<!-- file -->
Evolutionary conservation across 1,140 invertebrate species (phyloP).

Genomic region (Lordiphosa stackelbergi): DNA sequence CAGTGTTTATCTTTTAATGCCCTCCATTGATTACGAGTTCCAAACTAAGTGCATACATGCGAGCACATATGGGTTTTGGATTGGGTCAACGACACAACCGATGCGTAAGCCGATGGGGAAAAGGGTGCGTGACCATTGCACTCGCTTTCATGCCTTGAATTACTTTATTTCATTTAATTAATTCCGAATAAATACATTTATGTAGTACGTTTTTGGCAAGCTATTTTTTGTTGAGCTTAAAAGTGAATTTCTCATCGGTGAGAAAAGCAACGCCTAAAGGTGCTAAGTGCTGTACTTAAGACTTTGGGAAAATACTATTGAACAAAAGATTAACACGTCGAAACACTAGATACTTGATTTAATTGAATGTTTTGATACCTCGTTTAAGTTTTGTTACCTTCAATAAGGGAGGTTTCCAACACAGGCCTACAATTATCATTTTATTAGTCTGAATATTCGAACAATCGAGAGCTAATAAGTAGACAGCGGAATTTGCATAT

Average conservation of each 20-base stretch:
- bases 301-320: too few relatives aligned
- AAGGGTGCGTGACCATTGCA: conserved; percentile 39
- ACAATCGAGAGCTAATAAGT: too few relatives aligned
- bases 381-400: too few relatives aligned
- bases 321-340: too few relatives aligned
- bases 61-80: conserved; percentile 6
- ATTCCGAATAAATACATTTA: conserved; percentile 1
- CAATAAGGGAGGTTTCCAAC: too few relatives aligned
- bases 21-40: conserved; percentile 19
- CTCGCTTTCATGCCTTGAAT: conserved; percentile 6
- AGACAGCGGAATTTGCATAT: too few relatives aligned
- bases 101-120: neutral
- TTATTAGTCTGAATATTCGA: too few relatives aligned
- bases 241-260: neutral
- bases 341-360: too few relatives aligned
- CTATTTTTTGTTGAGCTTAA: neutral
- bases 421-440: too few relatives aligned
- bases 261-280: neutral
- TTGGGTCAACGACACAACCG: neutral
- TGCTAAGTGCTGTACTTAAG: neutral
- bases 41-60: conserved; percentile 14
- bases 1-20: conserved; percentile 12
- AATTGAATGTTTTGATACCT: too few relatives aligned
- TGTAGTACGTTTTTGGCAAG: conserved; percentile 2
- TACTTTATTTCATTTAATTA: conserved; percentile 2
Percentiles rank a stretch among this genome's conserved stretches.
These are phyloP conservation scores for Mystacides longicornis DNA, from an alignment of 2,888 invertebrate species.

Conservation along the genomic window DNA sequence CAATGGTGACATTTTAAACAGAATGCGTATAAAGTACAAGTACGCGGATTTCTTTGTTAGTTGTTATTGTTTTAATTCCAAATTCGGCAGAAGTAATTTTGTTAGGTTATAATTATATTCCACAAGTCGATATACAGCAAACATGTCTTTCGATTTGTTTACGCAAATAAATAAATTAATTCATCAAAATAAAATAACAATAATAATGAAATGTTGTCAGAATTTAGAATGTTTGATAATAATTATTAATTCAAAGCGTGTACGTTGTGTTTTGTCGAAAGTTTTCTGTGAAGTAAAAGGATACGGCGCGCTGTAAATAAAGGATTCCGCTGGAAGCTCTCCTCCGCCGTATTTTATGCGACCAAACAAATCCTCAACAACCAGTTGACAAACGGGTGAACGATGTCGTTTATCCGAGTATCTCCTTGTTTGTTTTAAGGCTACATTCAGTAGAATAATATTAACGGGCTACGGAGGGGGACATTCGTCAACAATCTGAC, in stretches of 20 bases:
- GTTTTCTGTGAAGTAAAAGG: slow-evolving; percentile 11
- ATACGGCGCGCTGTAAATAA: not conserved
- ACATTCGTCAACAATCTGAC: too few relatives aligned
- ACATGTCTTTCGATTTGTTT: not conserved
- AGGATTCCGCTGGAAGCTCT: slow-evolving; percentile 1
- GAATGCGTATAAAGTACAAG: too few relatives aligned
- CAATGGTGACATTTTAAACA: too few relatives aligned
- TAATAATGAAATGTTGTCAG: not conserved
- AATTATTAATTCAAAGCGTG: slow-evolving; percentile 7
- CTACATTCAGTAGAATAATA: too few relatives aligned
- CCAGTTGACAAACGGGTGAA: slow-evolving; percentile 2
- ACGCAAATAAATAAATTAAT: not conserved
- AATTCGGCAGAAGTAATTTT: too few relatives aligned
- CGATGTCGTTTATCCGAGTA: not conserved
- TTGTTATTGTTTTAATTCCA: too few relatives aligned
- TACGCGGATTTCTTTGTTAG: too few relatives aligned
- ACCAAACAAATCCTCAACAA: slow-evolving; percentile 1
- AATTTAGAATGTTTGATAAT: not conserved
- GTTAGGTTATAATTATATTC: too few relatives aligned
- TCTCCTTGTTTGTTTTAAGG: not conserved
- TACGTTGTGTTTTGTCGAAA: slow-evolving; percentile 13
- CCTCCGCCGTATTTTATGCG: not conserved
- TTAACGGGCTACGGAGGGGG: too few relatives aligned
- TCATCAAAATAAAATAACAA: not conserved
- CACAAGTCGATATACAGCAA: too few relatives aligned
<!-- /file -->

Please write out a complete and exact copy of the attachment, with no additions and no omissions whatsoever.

Evolutionary conservation across 1,140 invertebrate species (phyloP).

Genomic region (Lordiphosa stackelbergi): DNA sequence CAGTGTTTATCTTTTAATGCCCTCCATTGATTACGAGTTCCAAACTAAGTGCATACATGCGAGCACATATGGGTTTTGGATTGGGTCAACGACACAACCGATGCGTAAGCCGATGGGGAAAAGGGTGCGTGACCATTGCACTCGCTTTCATGCCTTGAATTACTTTATTTCATTTAATTAATTCCGAATAAATACATTTATGTAGTACGTTTTTGGCAAGCTATTTTTTGTTGAGCTTAAAAGTGAATTTCTCATCGGTGAGAAAAGCAACGCCTAAAGGTGCTAAGTGCTGTACTTAAGACTTTGGGAAAATACTATTGAACAAAAGATTAACACGTCGAAACACTAGATACTTGATTTAATTGAATGTTTTGATACCTCGTTTAAGTTTTGTTACCTTCAATAAGGGAGGTTTCCAACACAGGCCTACAATTATCATTTTATTAGTCTGAATATTCGAACAATCGAGAGCTAATAAGTAGACAGCGGAATTTGCATAT

Average conservation of each 20-base stretch:
- bases 301-320: too few relatives aligned
- AAGGGTGCGTGACCATTGCA: conserved; percentile 39
- ACAATCGAGAGCTAATAAGT: too few relatives aligned
- bases 381-400: too few relatives aligned
- bases 321-340: too few relatives aligned
- bases 61-80: conserved; percentile 6
- ATTCCGAATAAATACATTTA: conserved; percentile 1
- CAATAAGGGAGGTTTCCAAC: too few relatives aligned
- bases 21-40: conserved; percentile 19
- CTCGCTTTCATGCCTTGAAT: conserved; percentile 6
- AGACAGCGGAATTTGCATAT: too few relatives aligned
- bases 101-120: neutral
- TTATTAGTCTGAATATTCGA: too few relatives aligned
- bases 241-260: neutral
- bases 341-360: too few relatives aligned
- CTATTTTTTGTTGAGCTTAA: neutral
- bases 421-440: too few relatives aligned
- bases 261-280: neutral
- TTGGGTCAACGACACAACCG: neutral
- TGCTAAGTGCTGTACTTAAG: neutral
- bases 41-60: conserved; percentile 14
- bases 1-20: conserved; percentile 12
- AATTGAATGTTTTGATACCT: too few relatives aligned
- TGTAGTACGTTTTTGGCAAG: conserved; percentile 2
- TACTTTATTTCATTTAATTA: conserved; percentile 2
Percentiles rank a stretch among this genome's conserved stretches.
These are phyloP conservation scores for Mystacides longicornis DNA, from an alignment of 2,888 invertebrate species.

Conservation along the genomic window DNA sequence CAATGGTGACATTTTAAACAGAATGCGTATAAAGTACAAGTACGCGGATTTCTTTGTTAGTTGTTATTGTTTTAATTCCAAATTCGGCAGAAGTAATTTTGTTAGGTTATAATTATATTCCACAAGTCGATATACAGCAAACATGTCTTTCGATTTGTTTACGCAAATAAATAAATTAATTCATCAAAATAAAATAACAATAATAATGAAATGTTGTCAGAATTTAGAATGTTTGATAATAATTATTAATTCAAAGCGTGTACGTTGTGTTTTGTCGAAAGTTTTCTGTGAAGTAAAAGGATACGGCGCGCTGTAAATAAAGGATTCCGCTGGAAGCTCTCCTCCGCCGTATTTTATGCGACCAAACAAATCCTCAACAACCAGTTGACAAACGGGTGAACGATGTCGTTTATCCGAGTATCTCCTTGTTTGTTTTAAGGCTACATTCAGTAGAATAATATTAACGGGCTACGGAGGGGGACATTCGTCAACAATCTGAC, in stretches of 20 bases:
- GTTTTCTGTGAAGTAAAAGG: slow-evolving; percentile 11
- ATACGGCGCGCTGTAAATAA: not conserved
- ACATTCGTCAACAATCTGAC: too few relatives aligned
- ACATGTCTTTCGATTTGTTT: not conserved
- AGGATTCCGCTGGAAGCTCT: slow-evolving; percentile 1
- GAATGCGTATAAAGTACAAG: too few relatives aligned
- CAATGGTGACATTTTAAACA: too few relatives aligned
- TAATAATGAAATGTTGTCAG: not conserved
- AATTATTAATTCAAAGCGTG: slow-evolving; percentile 7
- CTACATTCAGTAGAATAATA: too few relatives aligned
- CCAGTTGACAAACGGGTGAA: slow-evolving; percentile 2
- ACGCAAATAAATAAATTAAT: not conserved
- AATTCGGCAGAAGTAATTTT: too few relatives aligned
- CGATGTCGTTTATCCGAGTA: not conserved
- TTGTTATTGTTTTAATTCCA: too few relatives aligned
- TACGCGGATTTCTTTGTTAG: too few relatives aligned
- ACCAAACAAATCCTCAACAA: slow-evolving; percentile 1
- AATTTAGAATGTTTGATAAT: not conserved
- GTTAGGTTATAATTATATTC: too few relatives aligned
- TCTCCTTGTTTGTTTTAAGG: not conserved
- TACGTTGTGTTTTGTCGAAA: slow-evolving; percentile 13
- CCTCCGCCGTATTTTATGCG: not conserved
- TTAACGGGCTACGGAGGGGG: too few relatives aligned
- TCATCAAAATAAAATAACAA: not conserved
- CACAAGTCGATATACAGCAA: too few relatives aligned